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05-28-2017

Arms

Nintendo certainly knows how to market a game. While it could have gone the easy route and just provided a simple demo for both Splatoon 2 and ARMS, it decided on stress testing its servers with limited time slots to get as much traffic as possible on either game at one time. That way, they can really nail down the online for when these games eventually launch. In addition to working as a sort of server beta, these demos have also given many people their first shot at upcoming Switch titles. I fall into that category with ARMS.

While I originally didn't care much for the idea of the game, that last Nintendo Direct kind of had me on board. ARMS definitely had that special Nintendo polish and it looked like a great expansion of the motion control ideas that the company started in the Wii era. I was pretty eager to jump on the Global Testpunch and see how it held up. Sadly, I didn't see much that gave me confidence in the long-term prospects of this game from the demo.

For starters, I don't care what anyone says, but the motion controls in ARMS are not better than regular controls. They certainly aren't horrible and they definitely make you feel like you're in the action, but they do not work as accurately or as fast as concrete button presses. Even just moving your character is slower with motion controls, since for some odd reason you need to tilt both Joy-Con to move. When you play with a more traditional layout (on the Joy-Con, with a single Joy-Con or with the Pro Controller), you can just press the joystick and move instantly; there is no lag time between tilting or the discrepancy of not tilting both controllers.

Then there is the seeming lack of depth to the combat. Maybe this came down to the competition pool of the demo, but I didn't see a whole lot to the gameplay that made me really think about what I was doing. You just flail your punches with a barely noticeable curve and dodge attacks like a slower-paced Dark Souls. The game works with traditional fighting game logic of grabs being able to thwart blocks, but almost everyone didn't seem to understand that. It didn't progress as the weekend went on, either. You can basically grab your way to victory in nearly every match.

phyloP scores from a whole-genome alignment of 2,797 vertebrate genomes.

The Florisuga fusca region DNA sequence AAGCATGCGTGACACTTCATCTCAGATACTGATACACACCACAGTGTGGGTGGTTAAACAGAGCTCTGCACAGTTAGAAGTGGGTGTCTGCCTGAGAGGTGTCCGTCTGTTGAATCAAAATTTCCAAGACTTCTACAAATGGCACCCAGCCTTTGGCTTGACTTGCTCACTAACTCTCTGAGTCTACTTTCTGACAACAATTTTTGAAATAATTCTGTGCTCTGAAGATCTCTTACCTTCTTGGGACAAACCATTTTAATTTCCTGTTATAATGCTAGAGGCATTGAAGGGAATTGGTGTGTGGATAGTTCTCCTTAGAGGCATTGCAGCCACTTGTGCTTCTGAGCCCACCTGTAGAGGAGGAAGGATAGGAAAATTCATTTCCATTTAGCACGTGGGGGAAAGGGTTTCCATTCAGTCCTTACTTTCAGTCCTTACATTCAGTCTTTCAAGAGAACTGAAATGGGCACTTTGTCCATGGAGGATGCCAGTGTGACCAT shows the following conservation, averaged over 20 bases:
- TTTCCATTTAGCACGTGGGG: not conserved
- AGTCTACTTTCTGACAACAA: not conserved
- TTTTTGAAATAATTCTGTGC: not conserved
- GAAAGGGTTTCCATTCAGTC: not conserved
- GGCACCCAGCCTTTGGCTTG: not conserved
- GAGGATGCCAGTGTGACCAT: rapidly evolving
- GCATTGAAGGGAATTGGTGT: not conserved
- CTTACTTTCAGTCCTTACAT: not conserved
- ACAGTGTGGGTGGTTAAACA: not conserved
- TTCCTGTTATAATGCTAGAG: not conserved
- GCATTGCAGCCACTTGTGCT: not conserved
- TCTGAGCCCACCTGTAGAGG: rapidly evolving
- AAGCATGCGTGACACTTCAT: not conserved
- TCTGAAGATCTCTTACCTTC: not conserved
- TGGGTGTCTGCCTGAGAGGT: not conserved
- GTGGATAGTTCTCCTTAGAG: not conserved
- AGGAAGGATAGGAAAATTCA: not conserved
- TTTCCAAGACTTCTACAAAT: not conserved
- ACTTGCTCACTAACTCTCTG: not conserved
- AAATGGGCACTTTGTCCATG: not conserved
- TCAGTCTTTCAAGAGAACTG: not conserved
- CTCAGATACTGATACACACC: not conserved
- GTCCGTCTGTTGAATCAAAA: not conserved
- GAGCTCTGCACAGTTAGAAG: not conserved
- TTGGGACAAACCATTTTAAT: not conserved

I also had a seven-game win streak when I first tried the demo. I'm not trying to brag, but I shouldn't be stomping out all competition on my first time trying a game. I'm sure that, with some time, strategies might develop and I eventually will get left behind, but I can only theorize about that from the small bit that I've played. I don't see many people sticking around with how simplistic it is.

Maybe if the demo mixed things up more often, but I barely played the other modes that are available. I got to try out volleyball a bit, but that is so shallow and quick that it doesn't maintain my interest for long. The game also utilizes a constant lock-on, so you are always facing something (be it an opponent or the volleyball, itself), which then becomes a hassle in three- or four-player battles where you're trying to switch targets and aren't exactly sure who you'll end up on.

While I like Splatoon well enough, I found the single-player to be a lot more inventive than the multiplayer. There were more subtle ways that Splatoon subverted traditional shooter logic (like changing the colors away from Red, which has an inherent advantage, and Blue, a subconscious disadvantage), but that game really shined when it was just you against the devious puzzles that Nintendo came up with. It felt like an evolution of Mario Galaxy, even if it was a more traditional game.

That being said, I can definitely notice the difference in character feel within ARMS. I only managed to do well with Ninjara while some of the other editors had more success with different characters. No one seems outright broken or wasteful, save for Helix (who just sucks). I don't know if I care for any of their personalities (ARMS is no Overwatch), but players are sure to find someone that they can gravitate towards.

Even so, Nintendo is eventually going to start charging for its online service and I didn't have enough fun with this demo to want to eventually pay to keep playing. ARMS feels like a party game that might be great with a bunch of friends in a local setting, something I don't have ready access to. At least DLC will be free, so maybe the community around the game won't dwindle quickly.

Anyway, those are my long-winded and slightly cynical impressions from the Testpunch. I'm pretty much out of the ARMS game, but I'm curious what the Dtoid community thinks. How did you guys find the demo? Were you overwhelmed with how smooth the game runs? Did you find the online stable enough? Does anyone hate the game?

At least this time, everyone will have a second shot to try out ARMS next weekend. Maybe Nintendo will unlock some extra stuff in the demo that can change my mind on the final product. Even if it doesn't, I get the feeling that ARMS is going to be a real divisive game come its June 16 launch.

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